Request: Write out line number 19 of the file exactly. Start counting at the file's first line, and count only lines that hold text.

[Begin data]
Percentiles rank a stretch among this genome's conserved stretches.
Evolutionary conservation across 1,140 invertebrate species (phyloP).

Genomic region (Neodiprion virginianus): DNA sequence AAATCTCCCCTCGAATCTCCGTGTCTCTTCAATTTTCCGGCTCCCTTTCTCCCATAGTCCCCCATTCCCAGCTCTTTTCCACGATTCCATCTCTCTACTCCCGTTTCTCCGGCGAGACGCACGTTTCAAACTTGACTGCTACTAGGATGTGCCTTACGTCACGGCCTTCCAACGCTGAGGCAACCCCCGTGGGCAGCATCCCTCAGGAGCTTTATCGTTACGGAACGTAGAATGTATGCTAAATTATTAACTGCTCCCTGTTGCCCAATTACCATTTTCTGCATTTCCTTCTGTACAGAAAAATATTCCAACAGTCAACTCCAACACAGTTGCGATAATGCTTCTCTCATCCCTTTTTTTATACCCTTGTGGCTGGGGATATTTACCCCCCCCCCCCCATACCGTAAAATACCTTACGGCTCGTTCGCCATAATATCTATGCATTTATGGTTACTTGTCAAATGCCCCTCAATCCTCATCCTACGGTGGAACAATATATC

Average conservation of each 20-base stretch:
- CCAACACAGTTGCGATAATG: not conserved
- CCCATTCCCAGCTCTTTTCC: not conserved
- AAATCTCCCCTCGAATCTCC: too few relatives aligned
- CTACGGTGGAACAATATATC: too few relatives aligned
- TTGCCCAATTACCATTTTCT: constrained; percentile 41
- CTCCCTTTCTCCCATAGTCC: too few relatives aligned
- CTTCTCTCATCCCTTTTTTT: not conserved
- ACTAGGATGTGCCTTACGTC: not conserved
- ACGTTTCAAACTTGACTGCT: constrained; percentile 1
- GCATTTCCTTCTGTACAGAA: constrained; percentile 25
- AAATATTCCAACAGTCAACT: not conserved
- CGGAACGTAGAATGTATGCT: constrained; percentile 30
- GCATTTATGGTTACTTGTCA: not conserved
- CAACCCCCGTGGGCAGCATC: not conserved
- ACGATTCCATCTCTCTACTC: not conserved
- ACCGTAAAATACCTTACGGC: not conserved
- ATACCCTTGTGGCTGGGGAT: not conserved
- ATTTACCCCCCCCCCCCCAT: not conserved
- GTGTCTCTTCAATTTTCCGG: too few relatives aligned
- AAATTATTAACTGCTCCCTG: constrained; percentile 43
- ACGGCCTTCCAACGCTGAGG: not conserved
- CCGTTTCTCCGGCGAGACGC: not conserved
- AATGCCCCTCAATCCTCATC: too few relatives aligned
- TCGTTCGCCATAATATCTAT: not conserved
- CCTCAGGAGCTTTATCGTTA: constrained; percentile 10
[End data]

- ACGATTCCATCTCTCTACTC: not conserved